One New Thing: December 2012

Fearful that I was becoming horribly dull, I committed to Do One Thing I Have Never Done Before (“DOTIHNDB” for short) each month in the New Year. Because I am me, I started in December.

The always game Miss Karen and I decided to go to the Metropolitan Museum of Art to see the Warhol, Matisse and Bernini exhibits (a.k.a , From the Ridiculous to the Sublime).

Let me to start with the sublime. The Bernini exhibit consisted of sketches and small terra-cotta models of some of the artist’s greatest works, including the Four Rivers Fountain in the Piazza Navona and the Chair of Saint Peter in St. Peter’s Basilica, both in Rome. It was absolutely breathtaking. Motion and emotion frozen in marble. Such attention to detail. I was particularly struck by a sketch Bernini did of the back of an angel later carved for the Tomb of Pope Urban VIII (see below) – probably something no one has seen for centuries except the Vatican cleaning lady.

The Warhol exhibit included not only Warhol’s works but the works of some of Warhol’s contemporaries and artists influenced by him. On some level I get Warhol, there is a whimsy and mirror-to-society self-consciousness that works. Warhol was notoriously coy about the meaning of his art and I think I understand why: he was suppressing a giggle that the world was taking him seriously. But the exhibit occasionally went off the rails. For example, one work (cross my heart) was three bundles of newspaper titled, “Lithograph and Twine”.  I know it was an exhibit and not recycling because there was tape on the floor. Another goofy work was (allegedly precisely) 175 pounds of colorful, individually wrapped hard candies. On the floor. In a corner. With a sign saying, “Take One”. It was hard to tell if the museum was pulling our leg and a later exhibit would be titled, Video of Pretentious People Looking Seriously at a Pile of Sweets.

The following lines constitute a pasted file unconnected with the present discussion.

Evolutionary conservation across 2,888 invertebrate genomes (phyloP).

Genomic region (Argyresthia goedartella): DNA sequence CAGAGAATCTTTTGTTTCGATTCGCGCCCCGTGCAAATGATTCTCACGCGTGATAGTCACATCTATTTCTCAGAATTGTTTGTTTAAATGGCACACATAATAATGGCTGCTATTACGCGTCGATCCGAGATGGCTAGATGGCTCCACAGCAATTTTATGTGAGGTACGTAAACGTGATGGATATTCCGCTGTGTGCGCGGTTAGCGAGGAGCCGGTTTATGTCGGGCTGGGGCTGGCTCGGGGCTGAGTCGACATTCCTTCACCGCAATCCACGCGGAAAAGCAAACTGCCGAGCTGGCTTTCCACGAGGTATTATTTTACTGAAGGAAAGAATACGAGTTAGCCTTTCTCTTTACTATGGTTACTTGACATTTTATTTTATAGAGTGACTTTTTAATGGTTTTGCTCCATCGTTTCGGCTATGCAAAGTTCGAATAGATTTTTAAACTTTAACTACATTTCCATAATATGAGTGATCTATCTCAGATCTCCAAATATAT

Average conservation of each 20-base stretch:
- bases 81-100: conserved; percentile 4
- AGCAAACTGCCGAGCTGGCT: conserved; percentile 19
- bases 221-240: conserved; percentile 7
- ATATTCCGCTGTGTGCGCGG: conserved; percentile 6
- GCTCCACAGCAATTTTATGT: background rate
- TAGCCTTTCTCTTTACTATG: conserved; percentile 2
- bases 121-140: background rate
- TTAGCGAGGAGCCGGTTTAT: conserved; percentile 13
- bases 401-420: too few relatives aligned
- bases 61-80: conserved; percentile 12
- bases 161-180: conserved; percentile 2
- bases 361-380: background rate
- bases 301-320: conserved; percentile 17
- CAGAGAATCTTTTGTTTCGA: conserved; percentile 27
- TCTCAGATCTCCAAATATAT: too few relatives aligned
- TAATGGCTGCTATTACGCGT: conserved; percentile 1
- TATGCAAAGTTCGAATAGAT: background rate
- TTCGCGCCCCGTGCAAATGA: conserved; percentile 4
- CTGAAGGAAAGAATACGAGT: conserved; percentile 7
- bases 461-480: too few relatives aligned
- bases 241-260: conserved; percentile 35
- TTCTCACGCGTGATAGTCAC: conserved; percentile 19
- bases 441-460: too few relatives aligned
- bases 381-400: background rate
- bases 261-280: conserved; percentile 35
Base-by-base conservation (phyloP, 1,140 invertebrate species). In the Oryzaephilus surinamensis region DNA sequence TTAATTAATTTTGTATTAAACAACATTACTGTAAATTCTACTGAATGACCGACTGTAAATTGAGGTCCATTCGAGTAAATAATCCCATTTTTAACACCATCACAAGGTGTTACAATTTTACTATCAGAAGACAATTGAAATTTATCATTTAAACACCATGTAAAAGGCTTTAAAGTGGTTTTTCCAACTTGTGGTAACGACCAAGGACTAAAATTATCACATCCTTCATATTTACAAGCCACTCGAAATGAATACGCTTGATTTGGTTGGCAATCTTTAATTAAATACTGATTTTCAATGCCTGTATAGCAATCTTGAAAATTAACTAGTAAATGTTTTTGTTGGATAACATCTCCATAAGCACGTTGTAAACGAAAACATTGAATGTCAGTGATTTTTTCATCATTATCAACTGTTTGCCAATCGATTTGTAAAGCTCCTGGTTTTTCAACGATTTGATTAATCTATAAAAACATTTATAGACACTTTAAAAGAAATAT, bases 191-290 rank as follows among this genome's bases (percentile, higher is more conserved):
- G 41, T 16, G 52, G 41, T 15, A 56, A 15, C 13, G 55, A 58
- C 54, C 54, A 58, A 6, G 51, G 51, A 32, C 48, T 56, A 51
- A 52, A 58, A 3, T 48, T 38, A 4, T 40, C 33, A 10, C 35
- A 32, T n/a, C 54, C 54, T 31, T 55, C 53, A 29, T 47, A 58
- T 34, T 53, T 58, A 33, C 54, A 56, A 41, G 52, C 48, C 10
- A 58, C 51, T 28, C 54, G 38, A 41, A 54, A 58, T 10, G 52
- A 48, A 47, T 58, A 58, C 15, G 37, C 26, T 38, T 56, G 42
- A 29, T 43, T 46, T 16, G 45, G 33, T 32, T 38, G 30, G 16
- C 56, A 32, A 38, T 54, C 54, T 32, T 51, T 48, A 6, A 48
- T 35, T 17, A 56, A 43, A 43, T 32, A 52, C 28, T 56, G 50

The museum itself is astonishing. Sculptures by Rodin and paintings by Picasso and Renior are almost part of the furniture. It is a walk through greatness.

A travel hint: when you arrive at the museum, buy your admission tickets and then go to the “Membership” table nearby. The Membership lady credited the admission purchase and charged an additional $20 for me to become a one-year member. This gave both Miss Karen and I discounts for the audio guides, access to the Member’s Dining Room and 20% off a meal in the dining room.

The Member’s Dining Room is on the 4th floor. It is beautifully decorated and furnished and overlooks Central Park. We did not have a reservation, so we had to wait until 2 p.m. for a table, but it was worth it. There is a prix fixe three course menu on Sundays (served with a complimentary Prosecco) and the food was absolutely delicious. The 20% discount on the check paid for the $20 Membership Fee. Sweet! Just like my Panna Cotta dessert.

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